26 of 28 people found the following review helpful
A magical record,
This review is from: Remain in Light [CD + DVDA] (Audio CD)
If anyone needs to be persuaded why Talking Heads were just a great band, not merely a great new wave band or a great post-punk band but a band up there with anyone else, 'Remain In Light', their ineffably spooky and moving masterpiece, is surely the evidence required.
The band's singer and chief songwriter David Byrne was, by his own admission, suffering writer's block around 1980. He had just written the bulk of three increasingly brilliant and increasingly dark Heads albums - '77', 'More Songs About Buildings And Food' and 'Fear Of Music' - and was understandably a little burned out. Producer Brian Eno and he were forming a close friendship and working partnership that other members of the band, chiefly bass player Tina Weymouth, felt was becoming over-intellectual and elitist. The band had various goes at making this album, in various studios, and ended up splicing bits of jams together to make something like songs. Byrne and Eno wrote odd bits of lyrics to sing over the top, and session players like Adrian Belew and Jon Hassell were brought in to provide tasteful (or in Belew's case, fabulously untasteful) musical embellishment. Other people have tried the same method since. It has almost never worked.
Whatever the unhappy circumstances of its making, 'Remain In Light' was a combination of the Heads rhythm section's exceptionally funky drive, Byrne's worry and paranoia, Eno's benign world-music inclusivity, and some special extra ingredient that lifts the whole thing into a frankly mystical level of trancelike intensity and directness. The whole album is laced with gossamer-fine overdubs, so that every time you listen to it you hear something you hadn't heard before. It moves from the urgent and faintly menacing ('Crosseyed and Painless') to the devastatingly sad ('Listening Wind') to the trippily ecstatic ('Once In A Lifetime') with seemingly no strain.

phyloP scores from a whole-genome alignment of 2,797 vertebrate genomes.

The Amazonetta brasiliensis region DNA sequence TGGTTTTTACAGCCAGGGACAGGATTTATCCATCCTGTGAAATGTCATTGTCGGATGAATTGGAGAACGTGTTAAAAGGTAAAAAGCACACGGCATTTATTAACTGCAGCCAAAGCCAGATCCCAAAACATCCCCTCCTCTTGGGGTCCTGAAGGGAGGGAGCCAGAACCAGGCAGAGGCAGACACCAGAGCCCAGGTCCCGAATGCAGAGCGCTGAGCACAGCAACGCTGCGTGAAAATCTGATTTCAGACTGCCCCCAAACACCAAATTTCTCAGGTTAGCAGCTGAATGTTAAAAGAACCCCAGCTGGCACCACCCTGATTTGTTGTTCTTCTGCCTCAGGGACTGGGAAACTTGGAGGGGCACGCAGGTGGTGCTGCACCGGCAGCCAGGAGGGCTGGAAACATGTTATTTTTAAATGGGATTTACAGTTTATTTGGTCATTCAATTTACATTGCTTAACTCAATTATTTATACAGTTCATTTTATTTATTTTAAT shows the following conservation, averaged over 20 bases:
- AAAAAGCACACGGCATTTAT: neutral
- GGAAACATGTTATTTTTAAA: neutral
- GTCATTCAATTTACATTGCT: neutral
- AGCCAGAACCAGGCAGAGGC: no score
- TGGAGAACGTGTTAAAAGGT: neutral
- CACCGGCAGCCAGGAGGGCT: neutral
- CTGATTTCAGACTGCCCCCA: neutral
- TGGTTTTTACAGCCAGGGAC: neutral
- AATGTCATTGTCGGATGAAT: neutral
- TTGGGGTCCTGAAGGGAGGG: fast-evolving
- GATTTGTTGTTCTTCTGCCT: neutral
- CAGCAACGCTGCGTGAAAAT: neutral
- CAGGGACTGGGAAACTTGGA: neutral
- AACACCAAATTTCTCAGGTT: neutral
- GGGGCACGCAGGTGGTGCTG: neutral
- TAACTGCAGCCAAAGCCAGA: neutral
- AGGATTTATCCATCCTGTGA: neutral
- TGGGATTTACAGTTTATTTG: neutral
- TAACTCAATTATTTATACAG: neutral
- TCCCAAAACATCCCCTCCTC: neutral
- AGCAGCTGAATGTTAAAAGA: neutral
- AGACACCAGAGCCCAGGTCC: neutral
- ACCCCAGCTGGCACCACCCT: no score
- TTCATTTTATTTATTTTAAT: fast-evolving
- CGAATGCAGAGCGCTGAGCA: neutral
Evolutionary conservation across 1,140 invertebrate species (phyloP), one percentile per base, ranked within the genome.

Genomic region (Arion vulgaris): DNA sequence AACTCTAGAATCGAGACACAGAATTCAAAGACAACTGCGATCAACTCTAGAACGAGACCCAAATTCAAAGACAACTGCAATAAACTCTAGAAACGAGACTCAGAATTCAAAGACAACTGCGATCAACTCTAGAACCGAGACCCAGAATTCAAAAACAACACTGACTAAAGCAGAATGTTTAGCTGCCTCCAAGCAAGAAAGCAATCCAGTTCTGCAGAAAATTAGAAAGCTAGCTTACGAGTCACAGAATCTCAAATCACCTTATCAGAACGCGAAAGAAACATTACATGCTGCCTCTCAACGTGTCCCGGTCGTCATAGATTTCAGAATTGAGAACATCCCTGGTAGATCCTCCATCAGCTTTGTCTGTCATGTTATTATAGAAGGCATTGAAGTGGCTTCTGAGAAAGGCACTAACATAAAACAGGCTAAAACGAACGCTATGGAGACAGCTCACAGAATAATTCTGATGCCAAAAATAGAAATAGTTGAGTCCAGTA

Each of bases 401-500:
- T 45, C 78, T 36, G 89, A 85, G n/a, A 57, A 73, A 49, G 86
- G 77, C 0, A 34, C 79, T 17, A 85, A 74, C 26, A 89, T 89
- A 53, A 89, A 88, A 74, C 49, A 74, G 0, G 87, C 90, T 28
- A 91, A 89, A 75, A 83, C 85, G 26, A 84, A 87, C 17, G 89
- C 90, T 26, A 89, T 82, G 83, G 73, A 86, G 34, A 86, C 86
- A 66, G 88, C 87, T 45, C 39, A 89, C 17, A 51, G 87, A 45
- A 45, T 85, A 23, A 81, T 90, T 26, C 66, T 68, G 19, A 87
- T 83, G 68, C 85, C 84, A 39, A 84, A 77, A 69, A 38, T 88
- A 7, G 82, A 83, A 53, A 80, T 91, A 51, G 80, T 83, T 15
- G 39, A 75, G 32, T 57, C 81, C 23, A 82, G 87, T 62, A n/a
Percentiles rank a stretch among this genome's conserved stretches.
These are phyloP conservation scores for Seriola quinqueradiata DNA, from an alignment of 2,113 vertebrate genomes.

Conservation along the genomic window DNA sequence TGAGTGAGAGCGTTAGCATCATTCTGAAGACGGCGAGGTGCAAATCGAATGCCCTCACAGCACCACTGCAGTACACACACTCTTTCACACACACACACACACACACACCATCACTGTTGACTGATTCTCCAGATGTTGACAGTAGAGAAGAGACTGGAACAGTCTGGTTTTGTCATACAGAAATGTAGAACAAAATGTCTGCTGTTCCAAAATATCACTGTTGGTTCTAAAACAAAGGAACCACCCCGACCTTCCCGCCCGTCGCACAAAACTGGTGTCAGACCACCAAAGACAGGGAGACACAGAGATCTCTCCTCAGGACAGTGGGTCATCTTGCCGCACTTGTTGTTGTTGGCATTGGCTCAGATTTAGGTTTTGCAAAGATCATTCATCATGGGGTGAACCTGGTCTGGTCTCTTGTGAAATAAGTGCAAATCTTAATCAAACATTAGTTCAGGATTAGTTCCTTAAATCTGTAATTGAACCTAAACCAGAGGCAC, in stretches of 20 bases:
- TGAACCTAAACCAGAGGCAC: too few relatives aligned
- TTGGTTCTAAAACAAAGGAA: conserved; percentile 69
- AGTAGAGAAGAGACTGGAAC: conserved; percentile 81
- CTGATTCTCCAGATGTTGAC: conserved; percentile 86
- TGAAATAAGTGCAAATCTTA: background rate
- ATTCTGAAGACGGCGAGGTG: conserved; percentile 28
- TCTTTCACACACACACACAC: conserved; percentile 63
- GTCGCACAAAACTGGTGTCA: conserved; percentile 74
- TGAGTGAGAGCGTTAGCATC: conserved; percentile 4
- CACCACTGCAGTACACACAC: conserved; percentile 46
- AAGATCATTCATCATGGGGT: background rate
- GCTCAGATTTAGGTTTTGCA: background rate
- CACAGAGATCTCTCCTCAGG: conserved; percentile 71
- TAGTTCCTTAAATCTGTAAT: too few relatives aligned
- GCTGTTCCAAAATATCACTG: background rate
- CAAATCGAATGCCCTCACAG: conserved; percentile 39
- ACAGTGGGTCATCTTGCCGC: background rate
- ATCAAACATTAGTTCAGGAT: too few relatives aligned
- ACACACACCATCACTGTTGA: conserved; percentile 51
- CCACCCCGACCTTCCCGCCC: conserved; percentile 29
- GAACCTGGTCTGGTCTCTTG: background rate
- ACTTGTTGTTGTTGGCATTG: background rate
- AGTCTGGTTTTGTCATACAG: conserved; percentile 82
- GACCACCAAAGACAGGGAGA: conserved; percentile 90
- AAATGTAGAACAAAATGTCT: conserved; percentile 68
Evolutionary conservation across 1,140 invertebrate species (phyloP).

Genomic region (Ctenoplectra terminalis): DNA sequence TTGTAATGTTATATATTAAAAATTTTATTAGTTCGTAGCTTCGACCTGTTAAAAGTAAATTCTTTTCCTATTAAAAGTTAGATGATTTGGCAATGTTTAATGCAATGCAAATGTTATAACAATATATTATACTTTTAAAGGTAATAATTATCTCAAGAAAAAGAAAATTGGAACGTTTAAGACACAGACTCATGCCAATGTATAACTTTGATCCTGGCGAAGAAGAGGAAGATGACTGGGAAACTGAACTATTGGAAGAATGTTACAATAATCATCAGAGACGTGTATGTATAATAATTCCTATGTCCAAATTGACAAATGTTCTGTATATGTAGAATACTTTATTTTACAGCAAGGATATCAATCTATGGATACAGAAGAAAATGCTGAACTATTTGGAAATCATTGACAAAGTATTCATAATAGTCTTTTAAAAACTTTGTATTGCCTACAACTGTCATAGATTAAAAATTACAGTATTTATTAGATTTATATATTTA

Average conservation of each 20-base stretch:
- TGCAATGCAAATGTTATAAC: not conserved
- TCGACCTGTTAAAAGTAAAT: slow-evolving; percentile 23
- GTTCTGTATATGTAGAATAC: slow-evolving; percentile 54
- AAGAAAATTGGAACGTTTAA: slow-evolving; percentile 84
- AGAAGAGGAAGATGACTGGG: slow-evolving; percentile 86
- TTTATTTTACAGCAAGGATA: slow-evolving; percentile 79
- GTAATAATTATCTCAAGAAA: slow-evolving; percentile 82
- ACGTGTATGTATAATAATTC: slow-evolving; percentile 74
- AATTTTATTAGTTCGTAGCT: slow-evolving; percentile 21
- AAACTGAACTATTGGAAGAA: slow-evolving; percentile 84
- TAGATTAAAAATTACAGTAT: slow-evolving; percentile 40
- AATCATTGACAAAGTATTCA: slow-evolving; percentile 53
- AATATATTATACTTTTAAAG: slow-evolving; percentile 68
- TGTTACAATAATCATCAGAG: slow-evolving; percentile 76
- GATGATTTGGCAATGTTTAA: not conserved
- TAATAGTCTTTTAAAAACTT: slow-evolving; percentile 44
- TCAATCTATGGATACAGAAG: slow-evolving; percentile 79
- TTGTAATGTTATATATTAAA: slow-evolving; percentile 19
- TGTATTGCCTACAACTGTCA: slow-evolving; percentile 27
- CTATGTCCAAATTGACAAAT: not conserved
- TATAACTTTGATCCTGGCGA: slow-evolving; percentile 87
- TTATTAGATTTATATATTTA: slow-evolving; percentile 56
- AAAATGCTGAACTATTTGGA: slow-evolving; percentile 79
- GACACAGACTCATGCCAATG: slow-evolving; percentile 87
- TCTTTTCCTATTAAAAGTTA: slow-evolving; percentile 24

It's one of my favourite albums of all time, as you can probably tell, and it contains my favourite recording of all time in the form of 'Once In A Lifetime', the record that takes the nausea out of existentialism and replaces it with something very like bliss.
Talking Heads made many fine recordings before and after, some as good as this, perhaps. Brian Eno never made anything as good ever again. This was also the recording in which the schism that would later tear the band apart first became evident. Check out the solo recordings that the various members made around this time (Byrne's 'The Catherine Wheel', Harrison's 'The Red and the Black', Weymouth's and Frantz's 'Tom Tom Club') and you will begin to see why, eight years later, Talking Heads would be no more.
They were fab. And this is their finest almost-hour.
Sort: Oldest first | Newest first
Showing 1-3 of 3 posts in this discussion
Initial post: 6 Feb 2014 23:49:36 GMT
Mark A. Harwood says:
A terrific and informative review. Must check out the other titles mentioned here. Thanks!
Posted on 15 Aug 2015 03:02:16 BDT
G Coulson says:
The love in this review, don't even mention it. x
Posted on 8 Jan 2016 19:27:37 GMT
What a fabulous review thank you.
‹ Previous 1 Next ›